Money aside, I love what I do. I’ve always enjoyed driving. It’s relaxing. Just you and the open road. Every day I see something new. I may discover a new restaurant I never knew existed, or be blessed with a breath taking vista. Every day, I meet new people and make new friends. Maybe not the life-long variety, but for a few minutes we touch each other’s lives – something I always enjoyed about working in restaurants. Of course you get the occasional bad apple, but whatever… everyone has a bit of drama in their life. I’ve learned a lot about the area I grew up in and explored new communities. Every day I unravel a little bit more about California’s rich history and beautiful landscapes.
Uber has given me the freedom to, in a sense, be my own boss. Setting my own hours and controlling my own schedule is just as amazing as I had always dreamed. I don’t have to ask anyone’s permission to take a day off. If the day sucks, I can cut bait and go home. If my wife tells me she’s cooking my favorite Beef Wellington I can turn off the app and rush home. I may have to work a little harder the next day, but that’s the rub. For the first time in my life, my effort is truly rewarded. I’m no longer busting my ass and hoping and praying for recognition.
Now I’m a part of an emerging industry that combines technology, hospitality, and convenience. Like I said before, rideshare is taking the world by storm. We are rewriting all that is known about the transportation business. The industry has operated on the same, stale habits for generations and we are taking all of that and turning it on it’s ear! It’s exciting to be a part of that. As we evolve through it’s infancy, we are helping shape, in a sense, the future. It’s exciting to be a part of that, and to be able to share what I’ve learned with the rest of our community. Knowledge is power, and the more we learn from each other – passenger to driver to company – the greater our experiences will be!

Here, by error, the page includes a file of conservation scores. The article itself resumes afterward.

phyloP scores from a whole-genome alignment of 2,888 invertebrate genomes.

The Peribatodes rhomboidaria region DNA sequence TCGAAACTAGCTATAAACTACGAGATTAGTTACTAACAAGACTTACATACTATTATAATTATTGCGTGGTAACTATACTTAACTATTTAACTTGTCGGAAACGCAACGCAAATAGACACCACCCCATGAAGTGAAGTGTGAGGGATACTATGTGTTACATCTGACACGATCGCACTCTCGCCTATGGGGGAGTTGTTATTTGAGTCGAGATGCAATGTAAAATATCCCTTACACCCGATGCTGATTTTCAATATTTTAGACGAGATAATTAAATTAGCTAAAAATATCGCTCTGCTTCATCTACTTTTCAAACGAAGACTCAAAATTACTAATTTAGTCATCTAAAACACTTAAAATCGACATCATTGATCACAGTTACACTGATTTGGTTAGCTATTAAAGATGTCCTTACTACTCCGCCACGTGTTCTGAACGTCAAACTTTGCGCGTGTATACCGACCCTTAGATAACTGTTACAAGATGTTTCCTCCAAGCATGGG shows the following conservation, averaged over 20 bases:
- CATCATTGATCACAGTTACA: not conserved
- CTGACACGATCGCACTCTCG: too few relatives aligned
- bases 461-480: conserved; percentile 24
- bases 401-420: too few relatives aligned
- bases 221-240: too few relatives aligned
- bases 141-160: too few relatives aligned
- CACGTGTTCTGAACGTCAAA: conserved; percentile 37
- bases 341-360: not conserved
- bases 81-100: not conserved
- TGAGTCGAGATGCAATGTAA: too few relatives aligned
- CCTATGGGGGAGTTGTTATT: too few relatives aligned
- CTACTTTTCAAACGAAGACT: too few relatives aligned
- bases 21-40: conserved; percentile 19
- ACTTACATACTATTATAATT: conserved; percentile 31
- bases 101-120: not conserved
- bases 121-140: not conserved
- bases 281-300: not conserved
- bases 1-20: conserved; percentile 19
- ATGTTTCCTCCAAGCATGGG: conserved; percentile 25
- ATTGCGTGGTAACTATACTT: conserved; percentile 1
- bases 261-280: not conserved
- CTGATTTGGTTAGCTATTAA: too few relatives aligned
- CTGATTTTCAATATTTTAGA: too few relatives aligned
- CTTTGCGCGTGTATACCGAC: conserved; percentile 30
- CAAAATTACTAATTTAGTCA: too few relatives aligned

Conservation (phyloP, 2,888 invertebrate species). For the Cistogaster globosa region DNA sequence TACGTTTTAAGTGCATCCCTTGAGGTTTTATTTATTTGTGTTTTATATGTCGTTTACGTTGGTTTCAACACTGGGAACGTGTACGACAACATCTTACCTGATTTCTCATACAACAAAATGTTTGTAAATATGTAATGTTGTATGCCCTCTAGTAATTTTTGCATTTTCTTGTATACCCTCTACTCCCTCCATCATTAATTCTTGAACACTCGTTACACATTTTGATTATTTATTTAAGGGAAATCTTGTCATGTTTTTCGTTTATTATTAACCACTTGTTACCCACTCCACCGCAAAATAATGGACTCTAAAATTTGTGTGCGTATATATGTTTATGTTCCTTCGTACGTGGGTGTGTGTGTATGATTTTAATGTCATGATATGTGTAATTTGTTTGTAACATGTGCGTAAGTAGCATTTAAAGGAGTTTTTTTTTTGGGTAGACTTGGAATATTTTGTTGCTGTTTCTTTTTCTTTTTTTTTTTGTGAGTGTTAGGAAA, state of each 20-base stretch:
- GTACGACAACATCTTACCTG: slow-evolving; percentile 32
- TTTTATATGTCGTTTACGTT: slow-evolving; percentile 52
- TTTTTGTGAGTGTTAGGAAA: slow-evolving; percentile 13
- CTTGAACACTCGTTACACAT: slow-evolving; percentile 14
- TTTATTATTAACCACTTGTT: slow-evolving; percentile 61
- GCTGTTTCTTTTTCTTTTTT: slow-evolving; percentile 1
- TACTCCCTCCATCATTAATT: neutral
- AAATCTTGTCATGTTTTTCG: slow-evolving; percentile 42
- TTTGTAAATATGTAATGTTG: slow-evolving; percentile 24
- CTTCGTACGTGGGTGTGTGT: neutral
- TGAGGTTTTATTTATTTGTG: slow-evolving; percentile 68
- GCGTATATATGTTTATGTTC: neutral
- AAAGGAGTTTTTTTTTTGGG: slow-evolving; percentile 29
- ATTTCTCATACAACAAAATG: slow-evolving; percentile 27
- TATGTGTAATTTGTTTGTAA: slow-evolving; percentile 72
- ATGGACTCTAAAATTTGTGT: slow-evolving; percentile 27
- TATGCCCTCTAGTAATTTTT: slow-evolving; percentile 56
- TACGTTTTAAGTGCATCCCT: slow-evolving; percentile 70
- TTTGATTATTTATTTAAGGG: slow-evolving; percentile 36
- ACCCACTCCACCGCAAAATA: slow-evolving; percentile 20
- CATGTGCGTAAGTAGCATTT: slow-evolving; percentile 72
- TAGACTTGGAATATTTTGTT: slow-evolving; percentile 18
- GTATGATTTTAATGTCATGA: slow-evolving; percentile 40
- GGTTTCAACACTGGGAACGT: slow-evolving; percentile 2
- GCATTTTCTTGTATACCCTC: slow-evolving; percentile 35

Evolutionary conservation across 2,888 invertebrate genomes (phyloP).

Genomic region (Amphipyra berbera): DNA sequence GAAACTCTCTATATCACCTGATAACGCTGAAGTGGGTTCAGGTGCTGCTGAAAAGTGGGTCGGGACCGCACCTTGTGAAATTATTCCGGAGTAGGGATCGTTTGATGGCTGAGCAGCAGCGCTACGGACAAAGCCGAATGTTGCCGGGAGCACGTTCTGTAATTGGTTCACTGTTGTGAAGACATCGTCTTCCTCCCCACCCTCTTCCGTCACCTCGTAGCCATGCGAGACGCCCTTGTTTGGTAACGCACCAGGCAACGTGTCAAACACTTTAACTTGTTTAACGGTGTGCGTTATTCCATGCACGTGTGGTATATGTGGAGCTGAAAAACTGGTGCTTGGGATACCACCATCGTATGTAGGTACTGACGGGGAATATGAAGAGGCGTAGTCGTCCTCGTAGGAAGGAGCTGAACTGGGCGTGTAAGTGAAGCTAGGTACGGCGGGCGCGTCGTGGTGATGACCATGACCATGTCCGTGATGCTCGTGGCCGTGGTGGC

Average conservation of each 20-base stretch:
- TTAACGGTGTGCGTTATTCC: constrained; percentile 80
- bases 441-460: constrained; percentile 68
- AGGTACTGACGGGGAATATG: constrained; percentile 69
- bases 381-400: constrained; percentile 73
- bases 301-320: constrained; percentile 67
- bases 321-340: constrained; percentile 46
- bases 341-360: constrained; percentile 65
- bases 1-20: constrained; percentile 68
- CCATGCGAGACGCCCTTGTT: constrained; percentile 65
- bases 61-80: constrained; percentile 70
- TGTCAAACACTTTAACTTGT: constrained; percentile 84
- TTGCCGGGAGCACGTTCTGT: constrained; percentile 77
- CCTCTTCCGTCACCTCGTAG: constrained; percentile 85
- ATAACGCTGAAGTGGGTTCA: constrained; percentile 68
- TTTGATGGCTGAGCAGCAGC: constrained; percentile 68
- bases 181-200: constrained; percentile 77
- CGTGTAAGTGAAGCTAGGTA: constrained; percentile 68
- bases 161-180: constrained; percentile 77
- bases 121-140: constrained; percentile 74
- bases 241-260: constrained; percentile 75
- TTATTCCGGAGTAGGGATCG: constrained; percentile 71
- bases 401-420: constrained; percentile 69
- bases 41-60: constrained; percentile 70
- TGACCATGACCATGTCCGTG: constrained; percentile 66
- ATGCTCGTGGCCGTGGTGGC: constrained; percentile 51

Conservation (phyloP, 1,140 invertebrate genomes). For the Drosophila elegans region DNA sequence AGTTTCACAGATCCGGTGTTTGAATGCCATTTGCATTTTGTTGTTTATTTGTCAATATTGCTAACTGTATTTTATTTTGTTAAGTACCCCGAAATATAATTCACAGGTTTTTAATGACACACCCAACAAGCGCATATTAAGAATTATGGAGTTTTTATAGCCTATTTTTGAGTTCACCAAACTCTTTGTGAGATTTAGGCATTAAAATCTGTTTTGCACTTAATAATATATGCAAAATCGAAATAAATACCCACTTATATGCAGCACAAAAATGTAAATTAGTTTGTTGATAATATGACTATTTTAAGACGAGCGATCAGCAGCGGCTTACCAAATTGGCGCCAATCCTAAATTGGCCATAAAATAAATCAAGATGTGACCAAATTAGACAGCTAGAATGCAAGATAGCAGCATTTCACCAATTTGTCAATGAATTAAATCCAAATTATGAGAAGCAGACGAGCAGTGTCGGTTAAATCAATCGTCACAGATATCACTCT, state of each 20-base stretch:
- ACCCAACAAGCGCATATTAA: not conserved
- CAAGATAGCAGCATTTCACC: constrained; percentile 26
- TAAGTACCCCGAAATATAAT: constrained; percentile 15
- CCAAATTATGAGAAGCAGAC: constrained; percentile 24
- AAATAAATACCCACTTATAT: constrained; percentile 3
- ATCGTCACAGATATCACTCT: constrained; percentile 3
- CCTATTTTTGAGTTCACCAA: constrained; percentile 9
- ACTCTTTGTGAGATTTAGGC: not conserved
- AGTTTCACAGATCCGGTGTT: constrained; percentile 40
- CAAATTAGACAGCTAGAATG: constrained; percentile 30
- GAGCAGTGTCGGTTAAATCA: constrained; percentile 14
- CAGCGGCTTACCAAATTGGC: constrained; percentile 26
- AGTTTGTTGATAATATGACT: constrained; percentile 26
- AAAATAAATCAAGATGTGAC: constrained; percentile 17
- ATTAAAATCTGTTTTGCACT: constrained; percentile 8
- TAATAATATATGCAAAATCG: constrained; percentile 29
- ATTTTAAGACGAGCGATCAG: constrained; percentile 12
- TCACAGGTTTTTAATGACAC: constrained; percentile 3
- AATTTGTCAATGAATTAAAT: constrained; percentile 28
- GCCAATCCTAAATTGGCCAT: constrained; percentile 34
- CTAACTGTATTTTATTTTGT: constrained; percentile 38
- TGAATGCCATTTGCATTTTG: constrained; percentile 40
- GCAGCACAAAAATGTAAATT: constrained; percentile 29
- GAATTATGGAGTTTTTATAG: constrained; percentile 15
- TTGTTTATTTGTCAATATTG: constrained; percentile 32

My stop-gap while I looked for a “real job” has blossomed into a career, and I never even saw it coming! After that first month I didn’t take another interview. I didn’t continue to search for “something better”. I had unknowingly found it. In love, they say it happens when you’re least expecting it. In this case, that could not have been more true.
I’m more seasoned now, and I have my habits down. If the market changes, I adjust and react rather than crying foul. I’m making great money and I’m happy. I think back to that morning holding my daughter and know I can look into her eyes and be content with what I do. She can grow up seeing her father enjoy his work, and hopefully, be proud that he doesn’t have to sacrifice his soul to succeed. Every day is a hustle and this may not be where I end up down the road, but for now, for me and my family, it’s a great ride!
Beep… beep… beep…
That smooth familiar glow of another Uber rider requesting my services. I tap the screen, lock in my destination, and off we go…
Keep calm, and Uber on.
Every 1000 Business Miles = $545 In Tax DeductionsMake every mile count. Never miss another mile with the new QuickBooks Self-Employed automatic mileage tracker.
Latest posts by Harry Campbell (see all)
- What Can Drivers Do if They Forgot to Track Their Mileage? - March 7, 2018
- Do Uber and Lyft Drivers Really Only Make $3.37 per hour? - March 5, 2018
- Good Ole PIE Is The Reason Why I Prefer UberEATS Only! - March 2, 2018